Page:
The White Man of the Sea Foam

At-ach-u-chu or the White Man of the Sea Foam is the premiere founding father of Andean civilization, revered from deeply prehistoric times to the Spanish Conquest of the 16th century. He was consistently described as the tall, red-haired, bearded, fair-skinned culture-bearer from a distant land in the East who arrived on the shores of Lake Titicaca after surviving some terrible deluge. The Peruvian natives called him “The Teacher of all Things,” and knew him as the man who established the arts of civilization in South America, including agriculture, religion, astronomy, weights and measures, social organization, and government.

At-ach-u-chu’s resemblance to similar culture bearers appearing after a great natural disaster in the Atlantic Ocean, he’s recognized throughout the Americas, from the Menominee Indian’s Marine Man of Michigan’s Upper Peninsula, Patagonian Zeu-kha at Tierra del Fuego, to the Aztecs’ Quetzalcoatl and the Mayas’ Kukulcan. These related founding heroes from over the sea apparently represent the impact native peoples experienced from the large-scale arrival of Atlantis refugees in four major waves of immigration over nearly two thousand years. It is not surprising, then, that at least the folkish memory of these arrivals should have been preserved in the valued oral traditions of every native people whose revered ancestors knew and interacted with the Atlanteans.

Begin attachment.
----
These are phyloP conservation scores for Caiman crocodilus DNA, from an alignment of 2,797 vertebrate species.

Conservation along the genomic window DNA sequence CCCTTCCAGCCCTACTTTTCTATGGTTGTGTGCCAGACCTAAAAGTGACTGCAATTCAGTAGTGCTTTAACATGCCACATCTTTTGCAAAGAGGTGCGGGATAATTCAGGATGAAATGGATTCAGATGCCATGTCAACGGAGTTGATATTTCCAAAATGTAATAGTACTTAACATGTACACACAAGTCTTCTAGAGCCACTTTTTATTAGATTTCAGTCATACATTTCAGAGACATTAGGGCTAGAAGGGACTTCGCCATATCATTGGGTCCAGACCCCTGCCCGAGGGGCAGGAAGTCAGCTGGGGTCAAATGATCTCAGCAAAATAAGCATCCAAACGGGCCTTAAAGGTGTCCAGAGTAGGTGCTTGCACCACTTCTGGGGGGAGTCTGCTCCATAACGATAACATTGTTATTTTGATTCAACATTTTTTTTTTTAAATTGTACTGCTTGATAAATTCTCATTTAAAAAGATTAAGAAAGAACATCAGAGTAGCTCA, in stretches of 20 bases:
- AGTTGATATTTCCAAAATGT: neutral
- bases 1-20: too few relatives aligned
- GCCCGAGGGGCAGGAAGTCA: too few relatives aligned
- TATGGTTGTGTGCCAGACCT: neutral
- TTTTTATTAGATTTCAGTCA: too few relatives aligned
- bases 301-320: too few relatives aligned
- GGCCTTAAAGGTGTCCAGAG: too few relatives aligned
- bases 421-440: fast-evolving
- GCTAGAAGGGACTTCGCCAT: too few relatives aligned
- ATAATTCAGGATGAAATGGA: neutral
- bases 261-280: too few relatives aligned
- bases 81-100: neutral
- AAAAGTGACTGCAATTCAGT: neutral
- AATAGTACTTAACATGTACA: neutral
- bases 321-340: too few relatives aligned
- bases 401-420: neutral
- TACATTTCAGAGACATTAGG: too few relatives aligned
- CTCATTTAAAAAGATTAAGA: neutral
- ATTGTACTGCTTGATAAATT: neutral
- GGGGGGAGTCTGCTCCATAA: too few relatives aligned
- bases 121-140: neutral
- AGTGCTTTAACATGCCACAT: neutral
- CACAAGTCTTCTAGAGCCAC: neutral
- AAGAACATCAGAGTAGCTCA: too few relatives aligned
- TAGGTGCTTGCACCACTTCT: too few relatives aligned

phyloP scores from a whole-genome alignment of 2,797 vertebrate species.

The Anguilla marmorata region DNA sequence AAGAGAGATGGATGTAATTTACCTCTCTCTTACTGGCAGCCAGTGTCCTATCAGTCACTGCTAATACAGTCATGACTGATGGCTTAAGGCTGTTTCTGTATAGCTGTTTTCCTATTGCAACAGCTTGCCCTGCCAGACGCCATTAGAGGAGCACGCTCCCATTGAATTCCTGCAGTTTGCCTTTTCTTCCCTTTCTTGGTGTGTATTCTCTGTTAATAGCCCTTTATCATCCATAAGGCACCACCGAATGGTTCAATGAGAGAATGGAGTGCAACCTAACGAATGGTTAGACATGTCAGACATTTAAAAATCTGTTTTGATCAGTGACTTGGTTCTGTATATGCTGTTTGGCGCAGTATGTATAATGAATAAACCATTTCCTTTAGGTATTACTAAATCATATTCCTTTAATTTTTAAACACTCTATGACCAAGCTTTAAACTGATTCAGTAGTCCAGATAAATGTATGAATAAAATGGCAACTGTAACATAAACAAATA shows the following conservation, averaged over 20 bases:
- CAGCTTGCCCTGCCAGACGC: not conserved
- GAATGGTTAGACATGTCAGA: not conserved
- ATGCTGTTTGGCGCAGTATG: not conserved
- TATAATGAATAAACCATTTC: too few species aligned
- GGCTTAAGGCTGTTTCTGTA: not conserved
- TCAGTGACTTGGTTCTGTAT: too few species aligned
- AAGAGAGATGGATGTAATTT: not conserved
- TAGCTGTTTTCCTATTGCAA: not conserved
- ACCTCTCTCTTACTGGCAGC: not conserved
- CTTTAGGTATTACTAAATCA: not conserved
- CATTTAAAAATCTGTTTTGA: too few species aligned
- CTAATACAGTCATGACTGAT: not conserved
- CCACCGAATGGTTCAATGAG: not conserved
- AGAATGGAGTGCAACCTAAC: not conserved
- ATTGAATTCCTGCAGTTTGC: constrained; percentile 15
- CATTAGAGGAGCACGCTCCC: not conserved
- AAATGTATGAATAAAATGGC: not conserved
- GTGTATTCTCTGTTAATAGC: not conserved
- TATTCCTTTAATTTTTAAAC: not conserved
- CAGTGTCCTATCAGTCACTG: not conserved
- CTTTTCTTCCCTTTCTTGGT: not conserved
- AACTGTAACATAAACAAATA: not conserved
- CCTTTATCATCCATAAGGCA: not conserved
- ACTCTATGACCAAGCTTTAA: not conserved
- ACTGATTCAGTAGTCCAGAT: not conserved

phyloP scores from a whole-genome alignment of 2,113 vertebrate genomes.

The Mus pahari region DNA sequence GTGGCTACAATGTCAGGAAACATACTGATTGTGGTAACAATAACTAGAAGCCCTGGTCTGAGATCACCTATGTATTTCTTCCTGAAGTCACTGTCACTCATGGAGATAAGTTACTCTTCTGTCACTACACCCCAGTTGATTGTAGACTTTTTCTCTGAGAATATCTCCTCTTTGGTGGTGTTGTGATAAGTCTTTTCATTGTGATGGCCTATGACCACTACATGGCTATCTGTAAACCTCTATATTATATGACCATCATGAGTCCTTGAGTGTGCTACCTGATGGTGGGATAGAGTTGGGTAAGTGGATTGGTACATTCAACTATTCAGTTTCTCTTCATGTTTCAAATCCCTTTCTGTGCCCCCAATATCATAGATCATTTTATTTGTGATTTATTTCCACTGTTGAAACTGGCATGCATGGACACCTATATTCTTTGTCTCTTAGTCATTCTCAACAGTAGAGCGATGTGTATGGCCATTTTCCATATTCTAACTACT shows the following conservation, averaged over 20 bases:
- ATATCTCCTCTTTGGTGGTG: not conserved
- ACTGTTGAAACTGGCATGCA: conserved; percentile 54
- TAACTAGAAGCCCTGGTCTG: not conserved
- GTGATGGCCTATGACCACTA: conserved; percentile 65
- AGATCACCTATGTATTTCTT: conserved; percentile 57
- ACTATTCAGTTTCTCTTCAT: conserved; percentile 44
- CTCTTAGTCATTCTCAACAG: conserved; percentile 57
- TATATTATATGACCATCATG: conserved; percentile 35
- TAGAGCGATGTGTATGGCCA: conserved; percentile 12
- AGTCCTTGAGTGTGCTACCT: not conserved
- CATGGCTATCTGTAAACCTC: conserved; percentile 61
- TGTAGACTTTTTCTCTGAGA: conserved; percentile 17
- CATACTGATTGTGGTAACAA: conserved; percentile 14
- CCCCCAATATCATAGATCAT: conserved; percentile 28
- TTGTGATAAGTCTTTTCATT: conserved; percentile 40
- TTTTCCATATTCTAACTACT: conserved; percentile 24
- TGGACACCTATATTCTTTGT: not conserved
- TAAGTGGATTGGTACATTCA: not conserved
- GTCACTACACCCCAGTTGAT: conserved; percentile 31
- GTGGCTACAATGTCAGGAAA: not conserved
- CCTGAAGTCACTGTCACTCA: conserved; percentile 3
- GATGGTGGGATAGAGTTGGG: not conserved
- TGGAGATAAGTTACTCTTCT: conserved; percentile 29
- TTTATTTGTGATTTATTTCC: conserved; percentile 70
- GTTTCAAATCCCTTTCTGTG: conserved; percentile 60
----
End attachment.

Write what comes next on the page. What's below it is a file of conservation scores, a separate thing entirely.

He was the elder of five brothers, known collectively as Viracochas, or “white men.” At-ach-u-chu is better remembered by his title, Kontiki-Viracocha, or “White Man of the Sea Foam”; in other words, he was a foreigner who arrived by ship, “sea foam” being a poetic description of its bow wave. All features of this supremely important figure in Andean tradition, beginning with the At in the head of his name, clearly define him as the leader of survivors from the final destruction of Atlantis, who reestablished themselves by creating a hybrid civilization, a mix of local cultures with Atlantean technology, in Peru and Bolivia.

At-ach-u-chu was said to have moved on after a few years, traveling to the west. A curious variation of this folk memory from Nazca, site of the great lines and effigies seen properly only from altitude, has him rising into the air and flying toward the setting sun. The South American At-ach-u-chu bears a striking resemblance to Atcha, remembered by the ancient Egyptians as a far-off, splendid, but vanished city echoing lost Atlantis.

Before his statue was destroyed by Christian zealots, it is said, the “hair, features, raiment, complexion, and sandals” reminded the conquistadors of the apostle Saint Bartholomew as depicted in popular holy cards of the time. The statue’s description matches a painting known as the Inca Viracocha at Madrid’s Museo de America. Colonial portraits at the Copacabana Monastery of Manco Capac and Mama Occlo also represent their subjects with facial features that are unlike those of the native Indian population.

Atlantis Encyclopedia by Frank Joseph;
Survivors of Atlantis: Their Impact on the World by Frank Joseph

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